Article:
We provide the same high level of services for all languages and dialects in the world.
Equality. Transparency. Humans first. These are just a few of the principles commonly listed in fashionable ethical frameworks for artificial intelligence (AI) as released by different organizations.
There’s nothing wrong with these AI ethics frameworks: they work well for marketing campaigns and for guiding the technical personnel at R&D agencies. The problem lies in specificity. How can these nice principles be implemented in practice? And how can we make sure they don’t give organizations a false sense that they’ve made their AI entirely free from potential problems?
Back in 2019, when Utopia finally launched its Ethical AI Manifesto, the company had already been implementing all the principles from the launch date of Utopia AI Moderator back in May 2016. The Ethical AI framework was not about creating something new. It was about writing down the Utopia AI way, finding the words for how Utopia’s experience of putting ethics into action.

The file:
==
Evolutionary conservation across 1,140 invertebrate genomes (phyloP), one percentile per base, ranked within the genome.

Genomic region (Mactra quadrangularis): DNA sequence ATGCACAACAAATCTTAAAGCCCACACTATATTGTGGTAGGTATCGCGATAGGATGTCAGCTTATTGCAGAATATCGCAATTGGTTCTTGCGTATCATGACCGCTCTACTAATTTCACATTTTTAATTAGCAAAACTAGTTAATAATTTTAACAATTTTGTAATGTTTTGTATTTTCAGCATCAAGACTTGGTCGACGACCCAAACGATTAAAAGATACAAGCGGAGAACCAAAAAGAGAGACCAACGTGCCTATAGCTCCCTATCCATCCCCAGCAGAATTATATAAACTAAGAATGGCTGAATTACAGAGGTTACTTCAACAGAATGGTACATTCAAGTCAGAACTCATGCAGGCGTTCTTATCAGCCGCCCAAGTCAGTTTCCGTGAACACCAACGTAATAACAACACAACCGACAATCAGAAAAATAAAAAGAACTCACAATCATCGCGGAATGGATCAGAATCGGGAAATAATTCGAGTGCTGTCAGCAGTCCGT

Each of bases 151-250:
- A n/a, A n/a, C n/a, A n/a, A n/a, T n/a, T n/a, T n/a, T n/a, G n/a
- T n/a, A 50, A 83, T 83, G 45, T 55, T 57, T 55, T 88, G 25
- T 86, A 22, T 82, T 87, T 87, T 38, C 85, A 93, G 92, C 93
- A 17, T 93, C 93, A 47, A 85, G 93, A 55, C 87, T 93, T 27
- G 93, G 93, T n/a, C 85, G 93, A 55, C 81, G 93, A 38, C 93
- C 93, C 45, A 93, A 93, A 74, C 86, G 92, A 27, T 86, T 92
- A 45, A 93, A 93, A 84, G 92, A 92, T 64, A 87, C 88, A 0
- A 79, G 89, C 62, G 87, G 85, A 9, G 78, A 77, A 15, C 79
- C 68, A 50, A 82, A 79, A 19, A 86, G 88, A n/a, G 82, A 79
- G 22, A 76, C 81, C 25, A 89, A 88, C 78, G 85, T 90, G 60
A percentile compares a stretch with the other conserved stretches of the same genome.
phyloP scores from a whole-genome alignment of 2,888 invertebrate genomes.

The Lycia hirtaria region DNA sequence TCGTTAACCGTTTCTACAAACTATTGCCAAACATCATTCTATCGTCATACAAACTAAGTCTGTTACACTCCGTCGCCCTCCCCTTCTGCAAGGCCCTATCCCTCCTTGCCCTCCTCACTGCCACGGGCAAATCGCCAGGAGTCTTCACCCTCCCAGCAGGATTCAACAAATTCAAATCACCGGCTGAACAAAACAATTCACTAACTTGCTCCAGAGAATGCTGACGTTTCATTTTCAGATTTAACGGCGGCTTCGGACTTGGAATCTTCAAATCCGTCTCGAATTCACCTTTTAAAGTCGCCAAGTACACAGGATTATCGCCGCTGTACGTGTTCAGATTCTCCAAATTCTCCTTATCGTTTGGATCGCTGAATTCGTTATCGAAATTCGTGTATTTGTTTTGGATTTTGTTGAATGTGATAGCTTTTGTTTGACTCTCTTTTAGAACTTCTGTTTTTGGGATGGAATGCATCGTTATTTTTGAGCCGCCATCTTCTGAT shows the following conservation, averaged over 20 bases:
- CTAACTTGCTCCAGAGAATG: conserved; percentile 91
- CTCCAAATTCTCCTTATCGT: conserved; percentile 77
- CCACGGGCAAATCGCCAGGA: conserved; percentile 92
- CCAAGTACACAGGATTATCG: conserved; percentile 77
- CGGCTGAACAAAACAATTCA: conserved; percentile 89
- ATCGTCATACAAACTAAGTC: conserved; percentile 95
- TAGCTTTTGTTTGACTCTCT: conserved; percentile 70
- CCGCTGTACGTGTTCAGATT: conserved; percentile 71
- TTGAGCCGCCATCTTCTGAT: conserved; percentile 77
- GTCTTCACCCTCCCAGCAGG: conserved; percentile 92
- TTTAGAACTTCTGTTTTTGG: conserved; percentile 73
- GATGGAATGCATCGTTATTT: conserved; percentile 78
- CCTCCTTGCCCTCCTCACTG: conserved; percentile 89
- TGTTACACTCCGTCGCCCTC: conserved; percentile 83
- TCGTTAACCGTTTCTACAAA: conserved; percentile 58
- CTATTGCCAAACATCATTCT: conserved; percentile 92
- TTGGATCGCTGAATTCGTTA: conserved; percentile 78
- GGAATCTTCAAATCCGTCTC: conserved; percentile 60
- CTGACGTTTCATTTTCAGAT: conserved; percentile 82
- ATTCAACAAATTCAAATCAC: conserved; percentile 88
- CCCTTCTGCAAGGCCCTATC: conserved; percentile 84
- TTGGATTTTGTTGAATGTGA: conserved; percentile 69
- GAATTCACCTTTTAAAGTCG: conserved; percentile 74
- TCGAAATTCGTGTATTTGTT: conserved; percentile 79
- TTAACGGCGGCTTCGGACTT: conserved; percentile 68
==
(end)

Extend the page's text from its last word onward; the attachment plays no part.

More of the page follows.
Equality is a noun. One of its definitions is “the condition or state of being the same in number, amount, degree, rank, or quality.” For Utopia this includes providing the same high level of services for all languages and dialects in the world. It’s an easy promise to keep, since Utopia AI is language-agnostic.
Unequal access to necessary AI services – for instance, to machine-learning-based text analytics – will generate huge disparities between companies. The innovation achievement gap in the field of text analytics and other language technologies can also have a corrosive effect on smaller languages, shrinking their influence while the big languages keep growing.
Naturally, equality should also be considered as equal treatment in analysis of chat messages, news comments, reviews, claims and other sorts of user-generated content. Utopia implements that form of equality by simply not agreeing to build any AI models with prejudice.